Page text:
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New Round of Transatlantic Trade and Investment Partnership Negotiations

By Federico Mazzella ,
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The 12th round of trade negotiations between the US and the EU took place in Brussels.

From Monday, February 22, to Friday, February 25, 2016, negotiations were held to facilitate the Transatlantic Trade and Investment Partnership (TTIP) between the two parties. Negotiators discussed the three main parts of the agreement:

  • Market access,
  • Regulatory cooperation, and
  • Rules.

During this 12th round of negotiations for a free trade agreement (that is, the TTIP), the European Union (EU) and the United States (US) attempted to outline their goals in relation to nine industrial sectors and resumed discussions on investment protection.

Their aim is to achieve interoperability in these sectors, although sources have acknowledged that in some, such as chemicals and cosmetics, regulatory cooperation will be modest and harmonization will not be possible since EU and US regulations differ too much.

The investment protection system, which has been neglected in negotiations for some time, has become one of the most controversial chapters of the agreement for some sectors.

The EU, which has already submitted a proposal to the US authorities on an alternative to the traditional investor-state dispute settlement instrument (ISDS), will unveil its proposal for a new investment-related legal structure to be known as the Investment Court System (ICS), which it will describe in detail in this chapter, according to EU sources.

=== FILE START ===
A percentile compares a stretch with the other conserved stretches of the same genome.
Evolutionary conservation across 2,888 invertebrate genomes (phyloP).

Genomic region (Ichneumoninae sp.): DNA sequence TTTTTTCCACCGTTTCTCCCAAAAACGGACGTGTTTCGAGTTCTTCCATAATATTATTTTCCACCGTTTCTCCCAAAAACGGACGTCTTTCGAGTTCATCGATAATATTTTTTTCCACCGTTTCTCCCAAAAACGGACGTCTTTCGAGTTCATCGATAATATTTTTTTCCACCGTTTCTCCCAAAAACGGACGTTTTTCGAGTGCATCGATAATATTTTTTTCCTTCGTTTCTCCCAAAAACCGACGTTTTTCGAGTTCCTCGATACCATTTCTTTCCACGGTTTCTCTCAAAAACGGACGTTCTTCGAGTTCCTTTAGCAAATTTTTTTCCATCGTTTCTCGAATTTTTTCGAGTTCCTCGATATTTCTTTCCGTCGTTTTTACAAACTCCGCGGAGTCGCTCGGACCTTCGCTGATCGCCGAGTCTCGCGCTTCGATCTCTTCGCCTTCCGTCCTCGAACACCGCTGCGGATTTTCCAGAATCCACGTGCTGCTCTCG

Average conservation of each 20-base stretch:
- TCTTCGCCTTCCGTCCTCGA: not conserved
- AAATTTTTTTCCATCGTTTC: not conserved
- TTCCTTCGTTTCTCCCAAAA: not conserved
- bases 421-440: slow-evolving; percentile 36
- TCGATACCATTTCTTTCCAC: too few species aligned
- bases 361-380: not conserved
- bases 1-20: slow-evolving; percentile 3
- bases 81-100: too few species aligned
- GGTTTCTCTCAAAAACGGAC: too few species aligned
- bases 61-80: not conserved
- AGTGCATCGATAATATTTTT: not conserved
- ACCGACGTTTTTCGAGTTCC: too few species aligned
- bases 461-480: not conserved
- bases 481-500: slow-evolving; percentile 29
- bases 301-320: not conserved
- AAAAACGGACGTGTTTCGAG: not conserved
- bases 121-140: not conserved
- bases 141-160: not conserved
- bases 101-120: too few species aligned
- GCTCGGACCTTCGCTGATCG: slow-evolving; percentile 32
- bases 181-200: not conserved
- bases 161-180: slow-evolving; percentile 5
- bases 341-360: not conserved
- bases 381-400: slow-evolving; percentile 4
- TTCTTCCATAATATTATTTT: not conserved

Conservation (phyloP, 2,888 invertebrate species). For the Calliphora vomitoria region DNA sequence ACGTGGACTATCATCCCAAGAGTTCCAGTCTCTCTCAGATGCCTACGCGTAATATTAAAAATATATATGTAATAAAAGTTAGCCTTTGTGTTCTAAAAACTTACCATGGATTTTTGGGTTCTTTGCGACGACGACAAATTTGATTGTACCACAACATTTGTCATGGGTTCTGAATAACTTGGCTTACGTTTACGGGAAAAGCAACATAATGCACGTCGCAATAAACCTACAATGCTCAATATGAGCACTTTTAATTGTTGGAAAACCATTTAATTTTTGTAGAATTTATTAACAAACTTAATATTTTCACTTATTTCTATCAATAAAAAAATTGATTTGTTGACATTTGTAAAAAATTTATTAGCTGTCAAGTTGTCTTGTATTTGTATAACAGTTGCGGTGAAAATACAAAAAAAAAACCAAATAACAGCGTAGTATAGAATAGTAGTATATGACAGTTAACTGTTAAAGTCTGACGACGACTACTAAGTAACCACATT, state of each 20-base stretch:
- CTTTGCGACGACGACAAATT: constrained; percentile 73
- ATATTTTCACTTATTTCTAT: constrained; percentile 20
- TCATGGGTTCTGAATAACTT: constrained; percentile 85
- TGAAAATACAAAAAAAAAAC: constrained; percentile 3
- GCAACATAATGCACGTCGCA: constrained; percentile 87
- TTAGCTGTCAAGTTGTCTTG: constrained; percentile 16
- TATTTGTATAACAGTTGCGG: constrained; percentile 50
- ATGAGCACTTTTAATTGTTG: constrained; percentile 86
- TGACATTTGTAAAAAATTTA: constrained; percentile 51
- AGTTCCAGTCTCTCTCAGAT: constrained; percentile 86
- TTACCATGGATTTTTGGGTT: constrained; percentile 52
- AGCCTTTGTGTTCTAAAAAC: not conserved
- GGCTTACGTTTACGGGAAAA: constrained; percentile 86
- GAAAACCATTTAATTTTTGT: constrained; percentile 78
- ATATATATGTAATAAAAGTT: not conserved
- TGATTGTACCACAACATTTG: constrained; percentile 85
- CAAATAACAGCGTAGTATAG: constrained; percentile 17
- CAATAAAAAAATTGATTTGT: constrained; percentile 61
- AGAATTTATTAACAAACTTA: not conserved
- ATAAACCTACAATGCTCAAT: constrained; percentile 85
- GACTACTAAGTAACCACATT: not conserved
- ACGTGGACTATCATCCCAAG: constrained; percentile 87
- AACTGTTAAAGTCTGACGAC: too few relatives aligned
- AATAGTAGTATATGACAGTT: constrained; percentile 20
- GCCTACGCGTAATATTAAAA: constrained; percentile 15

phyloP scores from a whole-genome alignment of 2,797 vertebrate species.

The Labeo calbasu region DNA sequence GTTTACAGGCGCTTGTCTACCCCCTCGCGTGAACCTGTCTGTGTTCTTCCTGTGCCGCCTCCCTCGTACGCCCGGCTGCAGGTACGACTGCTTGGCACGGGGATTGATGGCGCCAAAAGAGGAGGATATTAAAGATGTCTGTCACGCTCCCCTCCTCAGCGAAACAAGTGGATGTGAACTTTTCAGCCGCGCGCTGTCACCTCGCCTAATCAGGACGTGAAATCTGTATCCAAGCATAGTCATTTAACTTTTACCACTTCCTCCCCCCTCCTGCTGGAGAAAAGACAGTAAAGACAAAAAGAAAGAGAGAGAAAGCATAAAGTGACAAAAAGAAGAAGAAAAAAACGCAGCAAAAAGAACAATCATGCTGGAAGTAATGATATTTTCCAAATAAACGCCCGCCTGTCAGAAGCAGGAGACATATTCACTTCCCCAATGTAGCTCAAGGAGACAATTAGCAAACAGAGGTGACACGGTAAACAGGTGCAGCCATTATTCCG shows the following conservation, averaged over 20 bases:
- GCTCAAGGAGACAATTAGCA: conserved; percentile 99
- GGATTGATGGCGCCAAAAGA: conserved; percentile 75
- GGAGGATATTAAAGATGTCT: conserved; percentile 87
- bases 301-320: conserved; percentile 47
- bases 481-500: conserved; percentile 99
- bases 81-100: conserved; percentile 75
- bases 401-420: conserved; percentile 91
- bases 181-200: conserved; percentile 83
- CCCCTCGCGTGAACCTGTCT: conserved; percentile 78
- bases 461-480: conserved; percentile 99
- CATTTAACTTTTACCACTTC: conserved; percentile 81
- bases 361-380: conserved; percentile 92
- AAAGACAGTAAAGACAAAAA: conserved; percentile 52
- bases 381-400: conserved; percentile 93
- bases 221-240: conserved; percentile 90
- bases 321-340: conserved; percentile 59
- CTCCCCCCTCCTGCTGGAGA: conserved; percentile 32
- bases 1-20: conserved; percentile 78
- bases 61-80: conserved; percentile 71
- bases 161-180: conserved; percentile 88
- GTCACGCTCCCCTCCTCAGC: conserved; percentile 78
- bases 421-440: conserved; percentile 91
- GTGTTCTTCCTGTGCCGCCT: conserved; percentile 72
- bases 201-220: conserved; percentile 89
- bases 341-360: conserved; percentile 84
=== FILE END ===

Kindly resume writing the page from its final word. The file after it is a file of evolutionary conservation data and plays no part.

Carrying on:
With regard to the chapter on sustainable development, the EU has already put forward its proposal, and the US is expected to put its on the table during this round.

The EU has also proposed that the TTIP—like all trade agreements that it negotiates—include specific anti-corruption provisions, based on EU and international standards.

In terms of market access, the parties have already exchanged offers to liberalize 97% of tariff lines and will consider whether there is any room for improvement on these. The remaining 3%, which concern more sensitive products, have yet to be brought to the negotiation table.

Negotiations began in July 2013 and have sought to create the largest free trade area in the world, and to set a global benchmark through the harmonization of the EU and US regulatory frameworks.

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